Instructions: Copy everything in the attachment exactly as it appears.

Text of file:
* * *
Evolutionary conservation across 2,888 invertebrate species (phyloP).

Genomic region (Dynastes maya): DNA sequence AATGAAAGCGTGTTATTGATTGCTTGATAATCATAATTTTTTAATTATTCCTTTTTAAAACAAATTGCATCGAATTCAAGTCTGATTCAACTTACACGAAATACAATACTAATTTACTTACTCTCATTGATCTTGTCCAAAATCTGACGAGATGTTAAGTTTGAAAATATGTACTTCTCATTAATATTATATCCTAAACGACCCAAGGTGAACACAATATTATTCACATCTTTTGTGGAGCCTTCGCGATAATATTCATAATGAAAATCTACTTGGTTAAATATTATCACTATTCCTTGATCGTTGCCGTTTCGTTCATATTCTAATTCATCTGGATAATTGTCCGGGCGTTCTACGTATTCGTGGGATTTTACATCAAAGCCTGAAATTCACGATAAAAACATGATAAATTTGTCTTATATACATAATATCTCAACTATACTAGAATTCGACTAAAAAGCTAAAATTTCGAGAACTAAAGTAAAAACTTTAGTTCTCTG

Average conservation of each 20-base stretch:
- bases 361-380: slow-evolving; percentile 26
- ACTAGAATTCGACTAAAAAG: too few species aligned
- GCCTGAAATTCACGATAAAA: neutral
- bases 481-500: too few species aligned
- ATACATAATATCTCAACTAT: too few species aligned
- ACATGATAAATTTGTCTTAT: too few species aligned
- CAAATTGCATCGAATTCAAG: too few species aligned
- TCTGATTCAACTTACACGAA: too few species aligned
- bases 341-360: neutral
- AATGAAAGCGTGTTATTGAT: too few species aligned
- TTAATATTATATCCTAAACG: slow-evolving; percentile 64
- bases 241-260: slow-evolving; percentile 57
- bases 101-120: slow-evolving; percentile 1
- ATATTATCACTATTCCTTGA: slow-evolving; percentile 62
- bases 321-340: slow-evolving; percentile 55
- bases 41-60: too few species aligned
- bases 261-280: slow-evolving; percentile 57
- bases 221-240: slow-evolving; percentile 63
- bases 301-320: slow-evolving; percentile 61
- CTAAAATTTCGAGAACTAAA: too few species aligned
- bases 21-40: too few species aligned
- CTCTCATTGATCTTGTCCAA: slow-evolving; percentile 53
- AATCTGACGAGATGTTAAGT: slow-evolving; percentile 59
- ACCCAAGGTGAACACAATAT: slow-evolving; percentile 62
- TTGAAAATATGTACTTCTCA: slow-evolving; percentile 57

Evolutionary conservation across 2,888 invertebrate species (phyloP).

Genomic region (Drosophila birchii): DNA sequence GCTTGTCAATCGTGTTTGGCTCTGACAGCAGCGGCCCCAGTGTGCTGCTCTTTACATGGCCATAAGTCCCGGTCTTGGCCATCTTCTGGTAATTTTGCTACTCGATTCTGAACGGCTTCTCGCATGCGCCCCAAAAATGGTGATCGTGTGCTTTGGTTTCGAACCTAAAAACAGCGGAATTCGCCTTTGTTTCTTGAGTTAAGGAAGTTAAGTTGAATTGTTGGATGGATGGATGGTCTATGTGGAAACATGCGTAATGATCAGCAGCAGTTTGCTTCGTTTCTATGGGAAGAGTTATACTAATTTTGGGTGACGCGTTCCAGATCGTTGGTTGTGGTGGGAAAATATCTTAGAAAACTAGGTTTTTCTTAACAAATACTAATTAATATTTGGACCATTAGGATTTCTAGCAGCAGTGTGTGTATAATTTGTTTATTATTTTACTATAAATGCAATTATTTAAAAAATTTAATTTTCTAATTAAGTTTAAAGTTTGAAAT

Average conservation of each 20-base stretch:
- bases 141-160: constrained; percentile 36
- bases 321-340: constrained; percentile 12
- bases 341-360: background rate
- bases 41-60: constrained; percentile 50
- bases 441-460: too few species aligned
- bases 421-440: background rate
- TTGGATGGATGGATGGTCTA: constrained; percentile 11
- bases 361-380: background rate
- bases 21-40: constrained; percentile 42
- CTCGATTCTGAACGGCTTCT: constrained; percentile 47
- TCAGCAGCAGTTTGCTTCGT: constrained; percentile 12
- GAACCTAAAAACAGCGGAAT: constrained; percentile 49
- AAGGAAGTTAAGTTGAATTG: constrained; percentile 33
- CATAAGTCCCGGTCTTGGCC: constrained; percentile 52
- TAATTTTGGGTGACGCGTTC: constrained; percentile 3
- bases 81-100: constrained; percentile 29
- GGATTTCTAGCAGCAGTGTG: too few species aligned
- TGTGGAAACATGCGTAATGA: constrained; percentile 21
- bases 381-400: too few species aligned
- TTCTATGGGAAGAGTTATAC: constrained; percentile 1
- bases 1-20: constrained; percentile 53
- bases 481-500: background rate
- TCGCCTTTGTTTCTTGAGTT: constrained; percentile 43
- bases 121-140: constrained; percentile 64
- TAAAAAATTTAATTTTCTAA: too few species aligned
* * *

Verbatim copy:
Evolutionary conservation across 2,888 invertebrate species (phyloP).

Genomic region (Dynastes maya): DNA sequence AATGAAAGCGTGTTATTGATTGCTTGATAATCATAATTTTTTAATTATTCCTTTTTAAAACAAATTGCATCGAATTCAAGTCTGATTCAACTTACACGAAATACAATACTAATTTACTTACTCTCATTGATCTTGTCCAAAATCTGACGAGATGTTAAGTTTGAAAATATGTACTTCTCATTAATATTATATCCTAAACGACCCAAGGTGAACACAATATTATTCACATCTTTTGTGGAGCCTTCGCGATAATATTCATAATGAAAATCTACTTGGTTAAATATTATCACTATTCCTTGATCGTTGCCGTTTCGTTCATATTCTAATTCATCTGGATAATTGTCCGGGCGTTCTACGTATTCGTGGGATTTTACATCAAAGCCTGAAATTCACGATAAAAACATGATAAATTTGTCTTATATACATAATATCTCAACTATACTAGAATTCGACTAAAAAGCTAAAATTTCGAGAACTAAAGTAAAAACTTTAGTTCTCTG

Average conservation of each 20-base stretch:
- bases 361-380: slow-evolving; percentile 26
- ACTAGAATTCGACTAAAAAG: too few species aligned
- GCCTGAAATTCACGATAAAA: neutral
- bases 481-500: too few species aligned
- ATACATAATATCTCAACTAT: too few species aligned
- ACATGATAAATTTGTCTTAT: too few species aligned
- CAAATTGCATCGAATTCAAG: too few species aligned
- TCTGATTCAACTTACACGAA: too few species aligned
- bases 341-360: neutral
- AATGAAAGCGTGTTATTGAT: too few species aligned
- TTAATATTATATCCTAAACG: slow-evolving; percentile 64
- bases 241-260: slow-evolving; percentile 57
- bases 101-120: slow-evolving; percentile 1
- ATATTATCACTATTCCTTGA: slow-evolving; percentile 62
- bases 321-340: slow-evolving; percentile 55
- bases 41-60: too few species aligned
- bases 261-280: slow-evolving; percentile 57
- bases 221-240: slow-evolving; percentile 63
- bases 301-320: slow-evolving; percentile 61
- CTAAAATTTCGAGAACTAAA: too few species aligned
- bases 21-40: too few species aligned
- CTCTCATTGATCTTGTCCAA: slow-evolving; percentile 53
- AATCTGACGAGATGTTAAGT: slow-evolving; percentile 59
- ACCCAAGGTGAACACAATAT: slow-evolving; percentile 62
- TTGAAAATATGTACTTCTCA: slow-evolving; percentile 57

Evolutionary conservation across 2,888 invertebrate species (phyloP).

Genomic region (Drosophila birchii): DNA sequence GCTTGTCAATCGTGTTTGGCTCTGACAGCAGCGGCCCCAGTGTGCTGCTCTTTACATGGCCATAAGTCCCGGTCTTGGCCATCTTCTGGTAATTTTGCTACTCGATTCTGAACGGCTTCTCGCATGCGCCCCAAAAATGGTGATCGTGTGCTTTGGTTTCGAACCTAAAAACAGCGGAATTCGCCTTTGTTTCTTGAGTTAAGGAAGTTAAGTTGAATTGTTGGATGGATGGATGGTCTATGTGGAAACATGCGTAATGATCAGCAGCAGTTTGCTTCGTTTCTATGGGAAGAGTTATACTAATTTTGGGTGACGCGTTCCAGATCGTTGGTTGTGGTGGGAAAATATCTTAGAAAACTAGGTTTTTCTTAACAAATACTAATTAATATTTGGACCATTAGGATTTCTAGCAGCAGTGTGTGTATAATTTGTTTATTATTTTACTATAAATGCAATTATTTAAAAAATTTAATTTTCTAATTAAGTTTAAAGTTTGAAAT

Average conservation of each 20-base stretch:
- bases 141-160: constrained; percentile 36
- bases 321-340: constrained; percentile 12
- bases 341-360: background rate
- bases 41-60: constrained; percentile 50
- bases 441-460: too few species aligned
- bases 421-440: background rate
- TTGGATGGATGGATGGTCTA: constrained; percentile 11
- bases 361-380: background rate
- bases 21-40: constrained; percentile 42
- CTCGATTCTGAACGGCTTCT: constrained; percentile 47
- TCAGCAGCAGTTTGCTTCGT: constrained; percentile 12
- GAACCTAAAAACAGCGGAAT: constrained; percentile 49
- AAGGAAGTTAAGTTGAATTG: constrained; percentile 33
- CATAAGTCCCGGTCTTGGCC: constrained; percentile 52
- TAATTTTGGGTGACGCGTTC: constrained; percentile 3
- bases 81-100: constrained; percentile 29
- GGATTTCTAGCAGCAGTGTG: too few species aligned
- TGTGGAAACATGCGTAATGA: constrained; percentile 21
- bases 381-400: too few species aligned
- TTCTATGGGAAGAGTTATAC: constrained; percentile 1
- bases 1-20: constrained; percentile 53
- bases 481-500: background rate
- TCGCCTTTGTTTCTTGAGTT: constrained; percentile 43
- bases 121-140: constrained; percentile 64
- TAAAAAATTTAATTTTCTAA: too few species aligned